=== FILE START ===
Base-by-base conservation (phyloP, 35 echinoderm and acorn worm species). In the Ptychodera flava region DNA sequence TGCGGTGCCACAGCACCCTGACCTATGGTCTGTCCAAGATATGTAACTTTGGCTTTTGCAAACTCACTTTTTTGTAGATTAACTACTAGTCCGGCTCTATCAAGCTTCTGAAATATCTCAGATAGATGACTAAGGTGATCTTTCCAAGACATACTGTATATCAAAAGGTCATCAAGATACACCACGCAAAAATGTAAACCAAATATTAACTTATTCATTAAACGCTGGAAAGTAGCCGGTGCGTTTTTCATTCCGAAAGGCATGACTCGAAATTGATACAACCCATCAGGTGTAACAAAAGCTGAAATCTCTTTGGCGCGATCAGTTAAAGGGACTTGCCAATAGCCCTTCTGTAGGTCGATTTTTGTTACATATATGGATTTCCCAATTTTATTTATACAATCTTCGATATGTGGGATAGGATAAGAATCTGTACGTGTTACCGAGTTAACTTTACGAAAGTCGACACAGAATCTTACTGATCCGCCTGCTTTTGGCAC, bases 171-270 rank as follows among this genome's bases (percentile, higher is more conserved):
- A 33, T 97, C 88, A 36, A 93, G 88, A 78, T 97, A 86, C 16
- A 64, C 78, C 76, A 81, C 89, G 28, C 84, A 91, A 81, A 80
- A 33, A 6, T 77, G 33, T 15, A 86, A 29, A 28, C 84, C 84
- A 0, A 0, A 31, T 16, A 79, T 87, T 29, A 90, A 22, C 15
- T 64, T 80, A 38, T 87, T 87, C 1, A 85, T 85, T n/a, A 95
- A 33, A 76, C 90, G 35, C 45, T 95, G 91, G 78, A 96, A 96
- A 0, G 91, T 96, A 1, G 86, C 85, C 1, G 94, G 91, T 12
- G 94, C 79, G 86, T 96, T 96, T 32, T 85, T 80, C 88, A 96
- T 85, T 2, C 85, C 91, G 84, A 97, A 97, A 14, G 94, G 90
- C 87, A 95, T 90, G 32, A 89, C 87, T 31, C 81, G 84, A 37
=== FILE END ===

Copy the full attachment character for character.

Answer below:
Base-by-base conservation (phyloP, 35 echinoderm and acorn worm species). In the Ptychodera flava region DNA sequence TGCGGTGCCACAGCACCCTGACCTATGGTCTGTCCAAGATATGTAACTTTGGCTTTTGCAAACTCACTTTTTTGTAGATTAACTACTAGTCCGGCTCTATCAAGCTTCTGAAATATCTCAGATAGATGACTAAGGTGATCTTTCCAAGACATACTGTATATCAAAAGGTCATCAAGATACACCACGCAAAAATGTAAACCAAATATTAACTTATTCATTAAACGCTGGAAAGTAGCCGGTGCGTTTTTCATTCCGAAAGGCATGACTCGAAATTGATACAACCCATCAGGTGTAACAAAAGCTGAAATCTCTTTGGCGCGATCAGTTAAAGGGACTTGCCAATAGCCCTTCTGTAGGTCGATTTTTGTTACATATATGGATTTCCCAATTTTATTTATACAATCTTCGATATGTGGGATAGGATAAGAATCTGTACGTGTTACCGAGTTAACTTTACGAAAGTCGACACAGAATCTTACTGATCCGCCTGCTTTTGGCAC, bases 171-270 rank as follows among this genome's bases (percentile, higher is more conserved):
- A 33, T 97, C 88, A 36, A 93, G 88, A 78, T 97, A 86, C 16
- A 64, C 78, C 76, A 81, C 89, G 28, C 84, A 91, A 81, A 80
- A 33, A 6, T 77, G 33, T 15, A 86, A 29, A 28, C 84, C 84
- A 0, A 0, A 31, T 16, A 79, T 87, T 29, A 90, A 22, C 15
- T 64, T 80, A 38, T 87, T 87, C 1, A 85, T 85, T n/a, A 95
- A 33, A 76, C 90, G 35, C 45, T 95, G 91, G 78, A 96, A 96
- A 0, G 91, T 96, A 1, G 86, C 85, C 1, G 94, G 91, T 12
- G 94, C 79, G 86, T 96, T 96, T 32, T 85, T 80, C 88, A 96
- T 85, T 2, C 85, C 91, G 84, A 97, A 97, A 14, G 94, G 90
- C 87, A 95, T 90, G 32, A 89, C 87, T 31, C 81, G 84, A 37